Scaling partnerships for public good

It used to be that public-private partnerships (PPPs) were a way for governments to outsource operational and/or financial risks (e.g. large infrastructure projects)…or just do things more cheaply, usually through rigid government contracts. Now we’re seeing PPPs evolve into a motley crew of players ranging from NFL stars to large multinational corporations to astronauts to tree-hugging campaigners coming together to solve a growing diversity of complex social problems traditionally in the exclusive domain of government agencies.

How these PPPs are taking shape in practice – and what it will take to sustain and scale them – was the topic of last week’s lightning round of talks on innovative partnerships and social innovation, organized by Deloitte and co-sponsored by Wharton’s Social Impact Initiative, New Profit Inc., and 1776.

Here are my main take-aways from these sessions:

(1) Finding the “right” partner is easier said than done.

Given the diversity of players involved in social issues today, identifying the “right” partner is difficult and not as straightforward as it used to be. It requires looking beyond the usual suspects, to understanding the entire “ecosystem” of players that might care about any given issue. The problem is that the innovators who have the solution to your problem are often 8 degrees removed from where you think they are, said NASA’s Jenn Gustetic. So how do agencies overcome with this?

  • NASA, for one, does it through prizes and challenges. They pay for access to existing communities and source their problems to thousands of contractors from various fields and reward the best idea. The 2009 second-place winner of an astronaut glove challenge was a stage designer that stitched the wings used by Victoria’s Secret models and now designs for NASA full-time.
  • Seventy percent of applications submitted to USAID’s Development Innovation Ventures, an open competition supporting innovative solutions to development problems, have come from organizations that have never done business with USAID, according to USAID’s Chris Jurgens. He also talked about Global Development Alliances, USAID’s flagship model for engaging the private sector.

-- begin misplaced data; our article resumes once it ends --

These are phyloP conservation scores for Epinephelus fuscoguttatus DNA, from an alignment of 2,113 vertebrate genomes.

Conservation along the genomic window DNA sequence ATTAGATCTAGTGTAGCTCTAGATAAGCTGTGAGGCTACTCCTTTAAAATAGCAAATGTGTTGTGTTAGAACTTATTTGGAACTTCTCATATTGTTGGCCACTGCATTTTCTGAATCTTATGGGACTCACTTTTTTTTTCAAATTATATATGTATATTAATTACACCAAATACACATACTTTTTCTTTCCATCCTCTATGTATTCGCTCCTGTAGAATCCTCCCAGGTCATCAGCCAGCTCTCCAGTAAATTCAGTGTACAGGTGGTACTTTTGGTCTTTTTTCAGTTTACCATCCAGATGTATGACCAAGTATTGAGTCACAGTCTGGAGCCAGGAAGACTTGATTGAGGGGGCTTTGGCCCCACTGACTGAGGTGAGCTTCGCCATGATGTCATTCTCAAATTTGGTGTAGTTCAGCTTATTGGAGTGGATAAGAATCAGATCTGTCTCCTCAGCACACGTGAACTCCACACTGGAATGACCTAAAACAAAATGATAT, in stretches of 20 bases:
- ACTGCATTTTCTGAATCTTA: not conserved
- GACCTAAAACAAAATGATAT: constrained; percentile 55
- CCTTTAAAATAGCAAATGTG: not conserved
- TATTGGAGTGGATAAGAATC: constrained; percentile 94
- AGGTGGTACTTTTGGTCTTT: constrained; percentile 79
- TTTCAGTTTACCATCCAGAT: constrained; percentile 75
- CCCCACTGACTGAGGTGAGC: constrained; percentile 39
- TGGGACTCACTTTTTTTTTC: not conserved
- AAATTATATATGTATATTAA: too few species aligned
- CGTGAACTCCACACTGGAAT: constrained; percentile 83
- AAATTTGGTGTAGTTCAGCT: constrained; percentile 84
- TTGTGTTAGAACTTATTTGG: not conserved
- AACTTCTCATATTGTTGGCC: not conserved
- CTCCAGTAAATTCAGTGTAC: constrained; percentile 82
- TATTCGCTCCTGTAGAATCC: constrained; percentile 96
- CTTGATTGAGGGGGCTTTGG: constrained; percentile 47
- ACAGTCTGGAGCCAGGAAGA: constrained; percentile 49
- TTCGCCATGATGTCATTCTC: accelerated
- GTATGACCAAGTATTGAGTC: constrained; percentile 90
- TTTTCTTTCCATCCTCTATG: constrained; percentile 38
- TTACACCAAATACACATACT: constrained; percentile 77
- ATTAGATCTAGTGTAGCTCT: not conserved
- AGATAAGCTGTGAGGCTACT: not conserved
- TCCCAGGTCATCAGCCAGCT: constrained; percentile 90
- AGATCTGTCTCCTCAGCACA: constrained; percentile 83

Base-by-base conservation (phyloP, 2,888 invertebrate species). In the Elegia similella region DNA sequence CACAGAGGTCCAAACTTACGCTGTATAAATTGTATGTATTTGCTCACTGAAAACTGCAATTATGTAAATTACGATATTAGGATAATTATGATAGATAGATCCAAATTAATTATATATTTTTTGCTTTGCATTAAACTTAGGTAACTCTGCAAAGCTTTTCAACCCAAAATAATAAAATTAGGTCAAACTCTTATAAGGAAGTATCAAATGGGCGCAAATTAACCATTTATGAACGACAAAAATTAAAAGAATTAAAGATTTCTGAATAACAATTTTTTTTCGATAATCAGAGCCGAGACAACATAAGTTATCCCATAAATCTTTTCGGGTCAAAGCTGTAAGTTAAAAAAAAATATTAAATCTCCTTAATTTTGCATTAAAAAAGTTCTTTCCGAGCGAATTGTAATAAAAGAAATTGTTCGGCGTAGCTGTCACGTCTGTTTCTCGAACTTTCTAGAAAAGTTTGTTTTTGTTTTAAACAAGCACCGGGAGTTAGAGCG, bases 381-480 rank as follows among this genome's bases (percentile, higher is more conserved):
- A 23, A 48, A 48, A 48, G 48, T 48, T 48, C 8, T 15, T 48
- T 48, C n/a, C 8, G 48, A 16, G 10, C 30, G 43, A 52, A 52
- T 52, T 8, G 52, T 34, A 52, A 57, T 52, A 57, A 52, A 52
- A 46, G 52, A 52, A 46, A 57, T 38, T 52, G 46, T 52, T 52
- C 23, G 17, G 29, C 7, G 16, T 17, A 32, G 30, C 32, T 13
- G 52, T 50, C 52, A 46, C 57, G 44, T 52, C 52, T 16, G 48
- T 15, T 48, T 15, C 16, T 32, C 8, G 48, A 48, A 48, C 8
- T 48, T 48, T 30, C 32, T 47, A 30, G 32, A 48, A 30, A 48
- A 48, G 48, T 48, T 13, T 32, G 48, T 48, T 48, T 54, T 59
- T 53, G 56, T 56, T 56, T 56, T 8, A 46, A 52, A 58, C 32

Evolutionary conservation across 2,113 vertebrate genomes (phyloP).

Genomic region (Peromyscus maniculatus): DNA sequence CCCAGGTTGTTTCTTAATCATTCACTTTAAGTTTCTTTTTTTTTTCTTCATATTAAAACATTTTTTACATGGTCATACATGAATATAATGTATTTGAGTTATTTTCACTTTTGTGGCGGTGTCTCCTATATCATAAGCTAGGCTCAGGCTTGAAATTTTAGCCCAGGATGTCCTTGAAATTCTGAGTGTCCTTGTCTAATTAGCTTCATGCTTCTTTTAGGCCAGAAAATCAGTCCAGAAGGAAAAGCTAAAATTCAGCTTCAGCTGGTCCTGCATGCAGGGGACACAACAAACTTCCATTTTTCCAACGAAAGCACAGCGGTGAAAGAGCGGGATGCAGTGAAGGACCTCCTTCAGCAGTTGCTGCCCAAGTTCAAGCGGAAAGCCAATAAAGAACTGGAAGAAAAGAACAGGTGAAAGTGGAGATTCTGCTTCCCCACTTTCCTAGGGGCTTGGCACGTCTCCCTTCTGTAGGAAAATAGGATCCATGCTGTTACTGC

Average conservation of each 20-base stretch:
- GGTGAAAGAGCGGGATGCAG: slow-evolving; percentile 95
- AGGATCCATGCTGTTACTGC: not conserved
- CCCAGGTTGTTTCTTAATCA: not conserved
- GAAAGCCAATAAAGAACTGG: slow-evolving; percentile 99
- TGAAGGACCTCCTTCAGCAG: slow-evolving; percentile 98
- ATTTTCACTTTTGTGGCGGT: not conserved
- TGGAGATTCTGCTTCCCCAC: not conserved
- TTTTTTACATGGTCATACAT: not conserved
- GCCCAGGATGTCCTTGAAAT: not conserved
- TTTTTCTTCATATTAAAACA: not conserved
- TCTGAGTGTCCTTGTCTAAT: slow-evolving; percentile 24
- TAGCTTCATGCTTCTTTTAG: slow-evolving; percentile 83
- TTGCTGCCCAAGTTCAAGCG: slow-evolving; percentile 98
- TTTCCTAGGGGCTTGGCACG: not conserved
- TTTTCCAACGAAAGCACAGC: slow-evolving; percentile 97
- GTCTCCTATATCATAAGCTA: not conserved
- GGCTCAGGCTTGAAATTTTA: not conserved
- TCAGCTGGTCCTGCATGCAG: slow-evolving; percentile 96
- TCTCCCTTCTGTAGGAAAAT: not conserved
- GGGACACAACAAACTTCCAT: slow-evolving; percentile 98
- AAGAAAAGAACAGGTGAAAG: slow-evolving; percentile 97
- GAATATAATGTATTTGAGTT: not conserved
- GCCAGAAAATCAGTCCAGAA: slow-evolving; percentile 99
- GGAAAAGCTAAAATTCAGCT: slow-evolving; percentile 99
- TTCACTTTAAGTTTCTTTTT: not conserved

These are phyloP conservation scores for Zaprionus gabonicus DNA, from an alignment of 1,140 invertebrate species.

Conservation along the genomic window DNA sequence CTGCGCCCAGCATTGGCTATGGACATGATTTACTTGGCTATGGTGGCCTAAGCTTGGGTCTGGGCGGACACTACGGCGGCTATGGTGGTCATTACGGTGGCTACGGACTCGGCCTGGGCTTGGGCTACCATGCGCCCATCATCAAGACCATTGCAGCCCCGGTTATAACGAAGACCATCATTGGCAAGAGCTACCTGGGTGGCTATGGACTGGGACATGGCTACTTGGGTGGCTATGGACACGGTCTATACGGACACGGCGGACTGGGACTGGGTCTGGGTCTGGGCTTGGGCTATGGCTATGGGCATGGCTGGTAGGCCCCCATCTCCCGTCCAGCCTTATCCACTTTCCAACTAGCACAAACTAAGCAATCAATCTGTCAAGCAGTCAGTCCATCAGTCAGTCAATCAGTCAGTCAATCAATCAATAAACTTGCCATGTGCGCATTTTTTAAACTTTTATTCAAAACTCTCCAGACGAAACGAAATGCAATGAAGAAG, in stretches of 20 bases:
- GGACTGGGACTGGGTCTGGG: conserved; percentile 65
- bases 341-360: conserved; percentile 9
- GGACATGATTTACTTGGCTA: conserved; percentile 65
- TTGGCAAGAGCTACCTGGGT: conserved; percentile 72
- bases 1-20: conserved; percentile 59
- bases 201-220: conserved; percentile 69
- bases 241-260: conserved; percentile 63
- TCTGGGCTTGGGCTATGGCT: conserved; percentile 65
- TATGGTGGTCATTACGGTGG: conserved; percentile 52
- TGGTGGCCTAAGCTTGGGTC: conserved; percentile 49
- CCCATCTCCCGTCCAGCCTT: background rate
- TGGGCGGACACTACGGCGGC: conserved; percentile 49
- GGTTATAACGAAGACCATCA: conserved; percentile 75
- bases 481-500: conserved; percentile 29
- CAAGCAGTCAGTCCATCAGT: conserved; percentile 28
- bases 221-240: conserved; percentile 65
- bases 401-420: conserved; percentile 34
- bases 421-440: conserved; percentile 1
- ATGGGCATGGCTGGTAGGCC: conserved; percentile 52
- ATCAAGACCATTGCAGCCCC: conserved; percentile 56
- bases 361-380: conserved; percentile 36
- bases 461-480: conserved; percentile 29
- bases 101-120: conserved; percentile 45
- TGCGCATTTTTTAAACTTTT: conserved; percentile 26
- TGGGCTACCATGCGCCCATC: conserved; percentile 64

• More interesting is a new DC-based startup hub called 1776, which aims to connect social entrepreneurs to the resources they need to scale their ideas, whether it’s seed capital or the policy gatekeepers sitting down the street from them. They’re all about creating “density” and playing a convener role among seemingly unlikely partners in the social space. Very cool.

(2) Creating a “win-win” is key to sustaining (and scaling) these partnerships.

From the perspective of many in the government and nonprofit sectors, the challenge in engaging the private sector is getting them to “care” about social issues. The White House’s Jonathan Greenblatt responded to this best: regardless of how “socially minded” a company is, it’s always going to care about the bottom line, period. It’s not companies that have changed – but rather the economy in which they operate.

Companies are finally realizing that poor people are customers too – not just aid beneficiaries – and are thus responding to previously untapped business opportunities. The challenge is to find the sweet spot for collaboration. And because not every social problem will have a market-based solution, some problems will remain best handled by governments.

(3)   Measuring impact is hard without a common language.

The lack of common metrics to measure impact is emerging as a common problem to scaling impact investing more broadly. More on this later.

I hope these talks are the start of an ongoing conversation that includes: identifying the right problem for PPPs (not just the right players); overcoming their practical challenges (i.e. government procurement); figuring out the appropriate role of government; and moving PPPs from fringe to mainstream within agencies.

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